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Some countries have suspended use of the Oxford-AstraZeneca jab after reports of blood clots in vaccinated people. The safety committee of the European Medicines Agency (EMA), PRAC, is reviewing all cases related to blood clots, reported post-vaccination.

Breaking News: Experts in Norway say it is the vaccine of AstraZeneca that has caused the blood clots.

Denmark, Norway and Iceland have decided to put all vaccination with Astra Zeneca's vaccine on hold until any side effects have been investigated further. Countries such as Austria, Estonia, Latvia, Lithuania, Luxembourg and Italy have decided not to use vaccines from a specific batch.

The European Medicines Agency (EMA) has made a statement where they say:

There is currently no indication that vaccination has caused these conditions, which are not listed as side effects with this vaccine. The position of EMA’s safety committee PRAC is that the vaccine’s benefits continue to outweigh its risks and the vaccine can continue to be administered while investigation of cases of thromboembolic events is ongoing. PRAC is already reviewing all cases of thromboembolic events, and other conditions related to blood clots, reported post-vaccination with COVID-19 Vaccine AstraZeneca.

Update - 18 March 2021

According to the experts, who have examined the three hospitalized health workers in Norway whom have suffered blood clots after getting the Astra-Zeneca jab, say it is the vaccine that has caused the blood clots. One of the health workers has dieded.

EMA's preliminary review

Later on the same day the EMA’s safety committee, PRAC communicated in their preliminary review:

  • the benefits of the vaccine in combating the still widespread threat of COVID-19 (which itself results in clotting problems and may be fatal) continue to outweigh the risk of side effects;
  • the vaccine is not associated with an increase in the overall risk of blood clots (thromboembolic events) in those who receive it;
  • there is no evidence of a problem related to specific batches of the vaccine or to particular manufacturing sites;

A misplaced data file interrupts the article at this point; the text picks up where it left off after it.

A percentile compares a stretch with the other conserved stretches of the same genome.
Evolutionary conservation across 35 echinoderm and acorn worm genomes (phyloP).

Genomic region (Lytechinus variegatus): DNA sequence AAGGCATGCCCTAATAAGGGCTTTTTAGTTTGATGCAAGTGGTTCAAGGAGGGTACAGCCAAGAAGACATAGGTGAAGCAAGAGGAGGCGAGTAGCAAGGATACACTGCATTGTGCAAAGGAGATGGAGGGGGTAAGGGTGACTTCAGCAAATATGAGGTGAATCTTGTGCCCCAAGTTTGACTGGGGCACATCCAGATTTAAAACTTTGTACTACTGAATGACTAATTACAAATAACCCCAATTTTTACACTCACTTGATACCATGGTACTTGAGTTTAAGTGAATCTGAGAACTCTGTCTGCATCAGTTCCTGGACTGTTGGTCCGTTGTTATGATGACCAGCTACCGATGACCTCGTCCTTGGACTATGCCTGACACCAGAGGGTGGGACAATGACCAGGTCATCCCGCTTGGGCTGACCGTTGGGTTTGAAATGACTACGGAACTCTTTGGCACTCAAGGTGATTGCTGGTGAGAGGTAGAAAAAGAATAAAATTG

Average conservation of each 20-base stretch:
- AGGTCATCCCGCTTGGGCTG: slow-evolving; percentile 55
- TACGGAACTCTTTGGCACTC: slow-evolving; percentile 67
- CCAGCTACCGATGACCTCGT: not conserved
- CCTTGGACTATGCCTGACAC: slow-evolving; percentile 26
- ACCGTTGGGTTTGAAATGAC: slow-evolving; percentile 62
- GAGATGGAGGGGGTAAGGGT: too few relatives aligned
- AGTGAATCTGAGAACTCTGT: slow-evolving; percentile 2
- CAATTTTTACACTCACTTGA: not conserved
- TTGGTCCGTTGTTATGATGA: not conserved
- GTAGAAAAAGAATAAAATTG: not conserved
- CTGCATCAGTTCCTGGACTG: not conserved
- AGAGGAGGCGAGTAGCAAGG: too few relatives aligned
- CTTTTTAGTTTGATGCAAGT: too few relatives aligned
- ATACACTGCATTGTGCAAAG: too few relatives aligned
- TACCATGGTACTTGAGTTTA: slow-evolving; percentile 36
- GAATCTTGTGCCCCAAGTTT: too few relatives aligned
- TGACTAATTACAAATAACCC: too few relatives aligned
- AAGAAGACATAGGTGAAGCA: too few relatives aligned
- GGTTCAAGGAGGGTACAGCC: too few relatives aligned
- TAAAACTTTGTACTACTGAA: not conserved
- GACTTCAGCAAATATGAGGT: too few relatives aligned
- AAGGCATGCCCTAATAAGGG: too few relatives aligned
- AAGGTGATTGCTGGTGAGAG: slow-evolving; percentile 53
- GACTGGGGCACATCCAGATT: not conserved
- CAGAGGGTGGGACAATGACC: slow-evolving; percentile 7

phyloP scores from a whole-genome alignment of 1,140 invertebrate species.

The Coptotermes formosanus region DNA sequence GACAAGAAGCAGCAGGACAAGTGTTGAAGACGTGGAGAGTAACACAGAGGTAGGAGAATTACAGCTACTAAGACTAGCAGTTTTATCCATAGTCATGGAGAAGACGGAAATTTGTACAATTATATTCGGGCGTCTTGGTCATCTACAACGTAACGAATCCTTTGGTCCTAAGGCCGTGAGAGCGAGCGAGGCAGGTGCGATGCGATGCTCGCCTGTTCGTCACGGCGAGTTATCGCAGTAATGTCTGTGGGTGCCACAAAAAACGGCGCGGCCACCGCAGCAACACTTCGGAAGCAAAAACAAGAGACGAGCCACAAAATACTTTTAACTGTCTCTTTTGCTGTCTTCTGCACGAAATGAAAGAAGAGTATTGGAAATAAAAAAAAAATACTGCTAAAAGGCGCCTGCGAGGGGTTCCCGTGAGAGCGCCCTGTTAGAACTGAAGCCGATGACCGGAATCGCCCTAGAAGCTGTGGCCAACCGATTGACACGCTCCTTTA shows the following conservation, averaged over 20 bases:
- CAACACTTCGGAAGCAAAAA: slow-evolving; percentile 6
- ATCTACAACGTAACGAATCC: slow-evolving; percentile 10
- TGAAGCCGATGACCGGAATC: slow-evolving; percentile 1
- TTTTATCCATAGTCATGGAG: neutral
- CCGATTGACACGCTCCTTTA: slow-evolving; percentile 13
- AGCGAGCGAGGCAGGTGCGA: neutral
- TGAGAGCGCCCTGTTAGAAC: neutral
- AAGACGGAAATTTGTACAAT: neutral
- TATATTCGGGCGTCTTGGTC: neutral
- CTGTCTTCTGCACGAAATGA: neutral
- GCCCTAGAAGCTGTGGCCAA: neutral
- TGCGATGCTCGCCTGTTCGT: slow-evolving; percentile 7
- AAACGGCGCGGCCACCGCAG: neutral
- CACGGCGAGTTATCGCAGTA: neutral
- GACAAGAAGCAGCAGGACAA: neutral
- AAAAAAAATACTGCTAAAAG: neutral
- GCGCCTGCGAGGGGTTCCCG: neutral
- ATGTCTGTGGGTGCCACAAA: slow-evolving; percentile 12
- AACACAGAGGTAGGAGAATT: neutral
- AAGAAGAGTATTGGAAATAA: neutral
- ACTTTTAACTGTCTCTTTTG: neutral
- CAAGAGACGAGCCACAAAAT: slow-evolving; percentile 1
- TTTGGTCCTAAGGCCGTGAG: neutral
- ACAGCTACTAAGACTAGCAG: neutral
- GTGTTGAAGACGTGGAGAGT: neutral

• however, the vaccine may be associated with very rare cases of blood clots associated with thrombocytopenia, i.e. low levels of blood platelets (elements in the blood that help it to clot) with or without bleeding, including rare cases of clots in the vessels draining blood from the brain (CVST).

EMA also communicated:

The PRAC will undertake additional review of these risks, including looking at the risks with other types of COVID-19 vaccines (although no signal has been identified from monitoring so far). Close safety monitoring of reports of blood clotting disorders will continue, and further studies are being instituted to provide more laboratory data as well as real-world evidence.


Matias replied the topic: #2 3 years 1 month ago

Blood clots can form in the deep veins (veins below the surface that are not visible through the skin) of your legs during travel because you are sitting still in a confined space for long periods of time. The longer you are immobile, the greater is your risk of developing a blood clot. Many times the blood clot will dissolve on its own. However, a serious health problem can occur when a part of the blood clot breaks off and travels to the lungs causing a blockage. This is called a pulmonary embolism, and it may be fatal. The good news is there are things you can do to protect your health and reduce your risk of blood clots during a long-distance trip.

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